Protect your team against psychological injury

Psychological injury can happen as a result of severe stress or trauma. There are approaches to building resilience that make it less likely that psychological injury will be as severe in impact or duration. The strategies shared are intended to be part of team building or employee development activities and are not clinical in nature.

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What is psychological injury? Koch et al. (2005) defines it as “Stress-related emotional conditions resulting from real or imagined threats or injuries”.  

While some work is more likely to result in exposure to traumatic incidents – public safety personnel, complaint line staff, and addiction or mental health crisis counselors, for example – distressing events can happen to anyone who works with the public or where serious physical injuries could occur. In fact, an unexpected distressing event can happen at any workplace. 

A 2021 survey of 5500 working Canadians found that only 39% of respondents feel their employer has prepared them for the psychological demands of their job (Mental Health Research Canada, 2021).

Why is this a workplace responsibility?

In workplaces where there’s potential for physical injury, we take steps to eliminate or protect against the risk. This might involve safety training, equipment, rules and processes. In workplaces where there is potential for psychological injury, including trauma, we need to do better to eliminate or protect against this risk. Often the debilitating effect of psychological injury can be longer lasting than a physical injury, and impact every area of the individual's life. 

It may not be possible to avoid exposure to traumatic incidents. It’s possible to better prepare employees to process the experiences in a way that reduces the long-term, negative impact. 

The added value of providing psychological safety training is that it can help improve resilience overall, including coping better with both work and personal challenges. We provide several resources and strategies you can use yourself or with your team to help protect against the negative effects of exposure to trauma. 

You can use these protective strategies and free resources with your team.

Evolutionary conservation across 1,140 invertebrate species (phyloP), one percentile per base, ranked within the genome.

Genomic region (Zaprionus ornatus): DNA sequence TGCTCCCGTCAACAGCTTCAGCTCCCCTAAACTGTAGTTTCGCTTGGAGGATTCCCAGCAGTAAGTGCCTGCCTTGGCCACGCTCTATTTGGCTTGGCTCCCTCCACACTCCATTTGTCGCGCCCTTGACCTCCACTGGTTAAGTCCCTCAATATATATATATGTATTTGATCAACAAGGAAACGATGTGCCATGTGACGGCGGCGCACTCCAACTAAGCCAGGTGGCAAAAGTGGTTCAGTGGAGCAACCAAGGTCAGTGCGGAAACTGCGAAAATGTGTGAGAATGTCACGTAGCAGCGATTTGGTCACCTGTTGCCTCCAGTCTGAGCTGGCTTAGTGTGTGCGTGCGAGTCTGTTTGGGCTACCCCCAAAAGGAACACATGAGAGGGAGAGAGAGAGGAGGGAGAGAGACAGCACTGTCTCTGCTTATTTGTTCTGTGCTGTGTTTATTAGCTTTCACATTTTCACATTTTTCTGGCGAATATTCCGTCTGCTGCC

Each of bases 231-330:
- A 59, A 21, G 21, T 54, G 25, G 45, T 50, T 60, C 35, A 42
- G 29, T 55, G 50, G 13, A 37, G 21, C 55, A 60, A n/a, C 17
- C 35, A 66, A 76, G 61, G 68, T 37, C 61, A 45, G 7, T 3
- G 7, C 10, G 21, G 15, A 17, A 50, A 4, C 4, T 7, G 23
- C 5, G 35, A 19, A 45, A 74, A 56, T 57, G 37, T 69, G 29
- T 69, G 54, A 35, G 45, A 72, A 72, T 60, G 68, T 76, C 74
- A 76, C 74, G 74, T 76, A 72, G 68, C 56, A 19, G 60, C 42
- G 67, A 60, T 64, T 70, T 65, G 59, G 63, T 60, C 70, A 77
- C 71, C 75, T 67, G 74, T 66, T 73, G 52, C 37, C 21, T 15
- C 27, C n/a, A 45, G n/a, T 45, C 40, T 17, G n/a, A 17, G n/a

Identify thoughts

Learning to identify our thoughts, rather than just allowing them to govern our emotions, is a first step. By understanding that our thoughts are not necessarily facts or helpful, we can intentionally question them. This sets us up to be able to replace problematic or ineffective thought processes with more objective and solution-focused thoughts, which in turn will help us better manage our emotions and behaviours. Name, claim and reframe: Personal stress tools is a suite of resources to help you facilitate a workshop with your employees that examines and supports understanding of this concept.

Manage emotions

Emotions are usually the result of thoughts about ourselves, our situation or about the motive of others. Knowing that our thoughts may not be accurate does not always prevent the emotions from arising. There are many ways to manage your emotions so that you can respond in a way that will be beneficial for you rather than in a way that is not. Taking the Emotional intelligence self-assessment can help with many strategies targeted at particular emotional needs. You can assign this to your entire group and ask only that they share their plan for improvement, without having to share their personal results.

Increase focus

Mindfulness is not necessarily Zen meditation. It is a way to experience the present moment without adding layers of emotions from either anxious thoughts about the future or regrets about the past. It avoids passing judgement on the situation or the people in it, but supports the ability to respond in a thoughtful way to whatever is happening. You can facilitate a simple activity like Progressive muscle relaxation to help your employees move away from their thoughts and emotions and become aware of the present moment. This can be especially helpful before an important meeting or discussion to bring participants into a less stressful space.

Improve coping strategies

Resilience is the ability to effectively manage what life throws at us. We all juggle personal, family, social, financial and work demands. Most of us do well, but any of us could be blindsided by an unexpected crisis or overwhelmed when stressors start to pile up. Sometimes what appears to be a crisis can lead to post-traumatic growth by helping us learn, evolve or choose a more positive path. The more resilient we are, the more likely we’ll be able to benefit in this way. The Plan for resilience is a tool that can help develop these skills.


  1. Koch, W. J., Douglas, K. S., Nicholls, T. L., & O'Neill, M. L. (2005). Psychological injuries: Forensic assessment, treatment, and law. Oxford University Press.
  2. Mental Health Research Canada. (2021). Psychological Health and Safety in Canadian Workplaces. Mental Health Research Canada.
  3. Nugent, N. R., Sumner, J. A., & Amstadter, A. B. (2014). Resilience after trauma: From surviving to thriving. European Journal of Psychotraumatology, 5(1), 25339.
Contributors include.articlesDr. Joti SamraLindsay CrawfordMary Ann BayntonSarah JennerWorkplace Strategies team 2022 to present

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